Why HR Should Be More Like Jim Joyce

Jun 3, 2010
This article is part of a series called Opinion.

Who is Jim Joyce? He’s the veteran Major League Baseball umpire whose errant call cost a Detroit Tiger’s pitcher a perfect game. For baseball fans, I don’t have to explain the significance of a perfect game but it is the rarest accomplishment in a sport that has more than a century of history. There have only been 21 perfect games thrown by a pitcher (a perfect game is retiring every batter with an out throughout the game).

In short, it’s a big deal. And Jim Joyce blew it. He blew it big time.

So why should HR emulate the guy who blew one of the biggest calls of his career?

Check out what he said afterward:

Joyce emphatically said he was wrong and later, in tears, hugged Galarraga and apologized.

“It was the biggest call of my career, and I kicked the [stuff] out of it,” Joyce said, looking and sounding distraught as he paced in the umpires’ locker room. “I just cost that kid a perfect game.”

“I thought he beat the throw. I was convinced he beat the throw, until I saw the replay,” he said after the Tigers’ 3-0 win.

For non-baseball fans, you don’t see that admission happen. Ever. Especially that quickly after the game. So why should HR take a page from Jim Joyce’s playbook?

He Cared

Jim Joyce cares about the game. There is no other explanation to why he was in tears about the call. He knew how big his call was in the scheme of the game. So when it came down to it, the right call was easy to make: admit your mistake, repair the breach and prevent the mistake from happening again. When you care about your work, you’ll do the right thing even after a critical mistake.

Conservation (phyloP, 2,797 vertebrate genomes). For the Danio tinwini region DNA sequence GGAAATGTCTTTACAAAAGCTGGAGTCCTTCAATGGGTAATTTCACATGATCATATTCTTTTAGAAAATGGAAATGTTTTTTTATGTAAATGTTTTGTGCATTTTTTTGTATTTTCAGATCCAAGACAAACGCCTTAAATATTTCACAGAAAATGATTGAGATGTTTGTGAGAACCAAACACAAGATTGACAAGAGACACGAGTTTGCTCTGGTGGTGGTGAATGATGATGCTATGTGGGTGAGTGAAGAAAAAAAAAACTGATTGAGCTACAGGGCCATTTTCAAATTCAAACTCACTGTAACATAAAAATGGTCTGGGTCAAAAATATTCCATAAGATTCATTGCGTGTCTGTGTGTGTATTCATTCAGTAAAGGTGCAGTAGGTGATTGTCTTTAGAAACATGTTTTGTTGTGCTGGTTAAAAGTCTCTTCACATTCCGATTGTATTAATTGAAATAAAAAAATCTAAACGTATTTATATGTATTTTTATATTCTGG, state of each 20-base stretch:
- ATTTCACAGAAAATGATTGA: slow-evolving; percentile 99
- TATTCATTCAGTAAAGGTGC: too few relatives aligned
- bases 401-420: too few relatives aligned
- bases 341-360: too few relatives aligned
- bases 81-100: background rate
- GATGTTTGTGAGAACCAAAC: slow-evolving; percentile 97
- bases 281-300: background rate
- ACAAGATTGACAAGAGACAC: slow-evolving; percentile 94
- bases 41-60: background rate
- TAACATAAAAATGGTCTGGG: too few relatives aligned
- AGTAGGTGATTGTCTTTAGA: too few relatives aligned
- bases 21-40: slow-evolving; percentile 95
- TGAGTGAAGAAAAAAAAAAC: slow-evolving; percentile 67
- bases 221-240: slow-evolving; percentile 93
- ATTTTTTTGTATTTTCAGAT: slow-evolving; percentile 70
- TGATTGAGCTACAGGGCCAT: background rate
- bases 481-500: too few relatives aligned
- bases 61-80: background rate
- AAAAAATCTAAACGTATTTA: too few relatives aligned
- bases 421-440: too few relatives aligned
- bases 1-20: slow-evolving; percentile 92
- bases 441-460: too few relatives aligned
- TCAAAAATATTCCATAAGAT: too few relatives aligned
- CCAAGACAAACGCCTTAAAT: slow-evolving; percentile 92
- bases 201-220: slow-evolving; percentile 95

He Communicated

Joyce had zero obligation to speak to the media or to Galarraga after the game. Umpires are protected heavily by Major League Baseball from direct scrutiny, and many umpires would have used that protection to the fullest. Not Joyce. As soon as he saw the mistake, he was in front of cameras, in front of the pitcher, and communicated with honesty and class. While HR often has no legal obligation to communicate, how often could you be in front of a mistake?

He Was Human

We all make mistakes. That’s part of being human. But often times, we act as though we’re infallible or don’t make mistakes. Certainly a veteran umpire has to feel that way to be confident enough to make close calls in every game. Certainly an HR person who is involved in hiring and firing decisions has to have that mentality at times, too. But when he erred, Joyce showed that he was human — and HR shouldn’t be afraid to do that either.

He Moved On

Joyce was given the option of skipping the next day’s game. You wouldn’t have blamed him if he did, right? What did Joyce do though? He jumped back in and was behind home plate the next day. He wouldn’t let his mistake paralyze him so he moved on and continued doing his job. HR can dwell on mistakes and shortcomings, but the biggest takeaway from Joyce is that they have to move on in order to learn and separate themselves from the incident.

What do you think? How can HR learn from the mistake and recovery of Jim Joyce?

This article is part of a series called Opinion.